Welcome to The Modernist Archives Publishing Project (MAPP), a critical digital archive of early twentieth-century publishers, beginning with Leonard and Virginia Woolf's Hogarth Press (est. 1917). We currently have over 4000 artifacts on the site, including one-of-a-kind dust jackets, author and publisher correspondences, readers’ reports, printing and production papers, illustrations, and born digital biographies of people and presses.  We are actively adding more content, and soliciting new materials, as MAPP grows. For a detailed description of our team origins, intellectual history and critical methodology, digital infrastructure, and aspirations for the site, please check out our collaborative book, Scholarly Adventures in Digital Humanities: The Making of the Modernist Archives Publishing Project (Palgrave 2017).

Recent Blog Posts

Alice Staveley's picture
Authored by Alice Staveley

And in more MAPP related publications, we're happy to announce the publication of Virginia Woolf and the World of Books, edited by Nicola Wilson and Claire Battershill.  A curated selection of papers inspired by last year's Virginia Woolf Conference at the University of Reading, this volume showcases vibrant new scholarship on the interventions of book history and material culture into Woolf studies.  Topics include archives, craftmanship, artwork, libraries, collecting, reading, publishing, translation, reception, re-visions, editing and teaching.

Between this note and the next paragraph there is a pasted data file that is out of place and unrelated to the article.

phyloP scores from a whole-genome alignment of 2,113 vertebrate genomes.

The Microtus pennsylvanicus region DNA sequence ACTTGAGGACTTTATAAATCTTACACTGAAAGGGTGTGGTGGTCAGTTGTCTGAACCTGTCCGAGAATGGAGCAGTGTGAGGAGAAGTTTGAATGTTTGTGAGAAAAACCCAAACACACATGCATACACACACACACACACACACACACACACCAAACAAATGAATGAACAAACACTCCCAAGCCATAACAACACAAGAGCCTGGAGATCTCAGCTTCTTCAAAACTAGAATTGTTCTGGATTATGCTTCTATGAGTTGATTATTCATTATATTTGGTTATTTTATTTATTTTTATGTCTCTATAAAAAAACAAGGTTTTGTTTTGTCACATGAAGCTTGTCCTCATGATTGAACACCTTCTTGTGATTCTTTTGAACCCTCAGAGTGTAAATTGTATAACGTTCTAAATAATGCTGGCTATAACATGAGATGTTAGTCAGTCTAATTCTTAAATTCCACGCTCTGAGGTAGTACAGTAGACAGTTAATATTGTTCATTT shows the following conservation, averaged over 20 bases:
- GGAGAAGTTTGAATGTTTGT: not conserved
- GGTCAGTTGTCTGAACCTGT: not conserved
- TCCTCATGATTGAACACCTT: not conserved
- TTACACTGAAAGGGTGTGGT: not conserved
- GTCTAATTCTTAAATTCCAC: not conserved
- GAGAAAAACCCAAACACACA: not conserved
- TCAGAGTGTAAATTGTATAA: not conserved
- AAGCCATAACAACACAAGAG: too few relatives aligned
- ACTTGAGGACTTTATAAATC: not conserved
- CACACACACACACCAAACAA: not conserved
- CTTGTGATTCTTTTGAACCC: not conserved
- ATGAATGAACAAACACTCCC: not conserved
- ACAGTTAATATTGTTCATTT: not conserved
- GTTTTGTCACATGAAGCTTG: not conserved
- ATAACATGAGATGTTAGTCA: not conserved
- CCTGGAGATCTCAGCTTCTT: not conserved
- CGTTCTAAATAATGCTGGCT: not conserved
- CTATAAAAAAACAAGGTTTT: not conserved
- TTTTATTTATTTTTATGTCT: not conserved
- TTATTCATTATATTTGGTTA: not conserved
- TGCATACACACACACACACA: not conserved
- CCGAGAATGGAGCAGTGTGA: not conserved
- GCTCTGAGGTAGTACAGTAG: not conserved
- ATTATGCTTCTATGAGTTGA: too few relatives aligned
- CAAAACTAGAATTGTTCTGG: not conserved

Anna Mukamal's picture
Authored by Anna Mukamal

MAPP co-founders and team members Claire Battershill and Helen Southworth have both recently published well-received books focusing on the concept of biography as it relates to Leonard and Virginia Woolf’s Hogarth Press. Here is a brief introduction to both works, which epitomize the kind of rigorous historical research made possible through deep engagement with archival materials such as the ones MAPP curates on its continually-expanding site.

Authored by Chloe Rendall

Surprisingly, I think I have only recently understood the full power of the bookshop. As a literature graduate and book lover it is perhaps no shock that bookshops are among my favourite places to spend time (and usually a small fortune!). I have loved many a bookshop, often in a quiet, personal way. Perhaps now more than ever, in a fast-paced and frequently impersonal society of online shopping, the almost sacred quality that bookshops can possess is particularly striking. What they offer, for me at least, is a haven of knowledge and creativity, going beyond that of a retail exploit. There is increasing academic interest in the role of the modernist bookshop at present, as shown by Huw Osborne's recent edited collection and Andrew Thacker's article in Modernist Cultures (11.3, 2016).

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